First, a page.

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If you’re looking for classic gothic horror that doesn’t shy away from the macabre, you can’t do better than Mexican Gothic by Silvia Moreno-Garcia. For me, the best ghost stories are those that place the unwitting protagonist in a situation she has no desire to be a part of. In this case, the unlucky girl is Noemí Taboada. She is rich and spoiled, and her chief concern seems to be which party she will attend next. Like the best heroes, though, Noemí is layered. She’s whip-smart, headstrong, and caring. And a little calculating. Her cousin is in trouble somewhere in the countryside, and Noemí’s father wants her to investigate. She agrees, but not before obtaining a quid pro quo. And so, with enough dresses and shoes to weather a trip abroad, she embarks on a lonely journey to High Place.
Sometimes, stories of horror and madness escalate too quickly, subjecting the reader to a dizzying intensity that’s difficult to sustain without resulting in boredom. That’s not the case with this novel. What I loved best about the book is the author’s carefully crafted ascent that, like the town situated below High Place, takes its time. But there’s a dark side to this kind of storytelling; Noemí is on an inexorable path that must deliver her to her final destination. The question, of course, is whether she and her ailing cousin will survive the journey.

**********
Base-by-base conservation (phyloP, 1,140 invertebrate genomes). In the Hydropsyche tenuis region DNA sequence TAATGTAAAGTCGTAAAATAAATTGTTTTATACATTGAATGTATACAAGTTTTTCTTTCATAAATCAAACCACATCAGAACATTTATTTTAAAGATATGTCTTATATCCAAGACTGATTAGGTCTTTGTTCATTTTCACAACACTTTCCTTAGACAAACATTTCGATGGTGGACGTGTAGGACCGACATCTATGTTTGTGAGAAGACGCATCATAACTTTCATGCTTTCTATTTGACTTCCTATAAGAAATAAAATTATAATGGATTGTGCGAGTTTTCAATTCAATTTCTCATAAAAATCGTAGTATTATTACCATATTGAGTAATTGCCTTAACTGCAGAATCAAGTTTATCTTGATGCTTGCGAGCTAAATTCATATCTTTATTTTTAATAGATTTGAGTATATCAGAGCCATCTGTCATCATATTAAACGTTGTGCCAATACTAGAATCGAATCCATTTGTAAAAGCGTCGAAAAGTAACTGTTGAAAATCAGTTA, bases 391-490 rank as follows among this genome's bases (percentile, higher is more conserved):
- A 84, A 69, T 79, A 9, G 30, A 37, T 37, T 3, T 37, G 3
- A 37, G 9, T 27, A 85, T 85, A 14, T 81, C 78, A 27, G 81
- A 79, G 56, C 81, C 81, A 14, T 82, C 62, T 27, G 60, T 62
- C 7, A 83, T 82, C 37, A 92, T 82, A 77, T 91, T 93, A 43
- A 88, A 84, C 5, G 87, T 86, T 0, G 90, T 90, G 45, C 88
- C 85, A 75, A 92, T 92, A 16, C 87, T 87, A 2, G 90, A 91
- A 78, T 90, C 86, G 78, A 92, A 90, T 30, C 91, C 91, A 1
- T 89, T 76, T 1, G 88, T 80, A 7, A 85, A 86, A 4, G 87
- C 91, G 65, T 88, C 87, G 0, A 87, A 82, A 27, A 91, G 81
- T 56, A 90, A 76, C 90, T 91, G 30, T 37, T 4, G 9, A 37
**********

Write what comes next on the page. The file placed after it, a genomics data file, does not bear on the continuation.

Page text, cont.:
When you read Mexican Gothic, fix yourself a nice cup of hot chocolate. Wrap yourself in your favorite blanket and prepare to experience a deliciously original tale—a deathless dream of family gloom.
You can find this review at Goodreads.
After receiving a frantic letter from her newly-wed cousin begging for someone to save her from a mysterious doom, Noemí Taboada heads to High Place, a distant house in the Mexican countryside. She’s not sure what she will find—her cousin’s husband, a handsome Englishman, is a stranger, and Noemí knows little about the region.
Noemí is also an unlikely rescuer: She’s a glamorous debutante, and her chic gowns and perfect red lipstick are more suited for cocktail parties than amateur sleuthing. But she’s also tough and smart, with an indomitable will, and she is not afraid: Not of her cousin’s new husband, who is both menacing and alluring; not of his father, the ancient patriarch who seems to be fascinated by Noemí; and not even of the house itself, which begins to invade Noemi’s dreams with visions of blood and doom.
Her only ally in this inhospitable abode is the family’s youngest son. Shy and gentle, he seems to want to help Noemí, but might also be hiding dark knowledge of his family’s past. For there are many secrets behind the walls of High Place. The family’s once colossal wealth and faded mining empire kept them from prying eyes, but as Noemí digs deeper she unearths stories of violence and madness.
And Noemí, mesmerized by the terrifying yet seductive world of High Place, may soon find it impossible to ever leave this enigmatic house behind.
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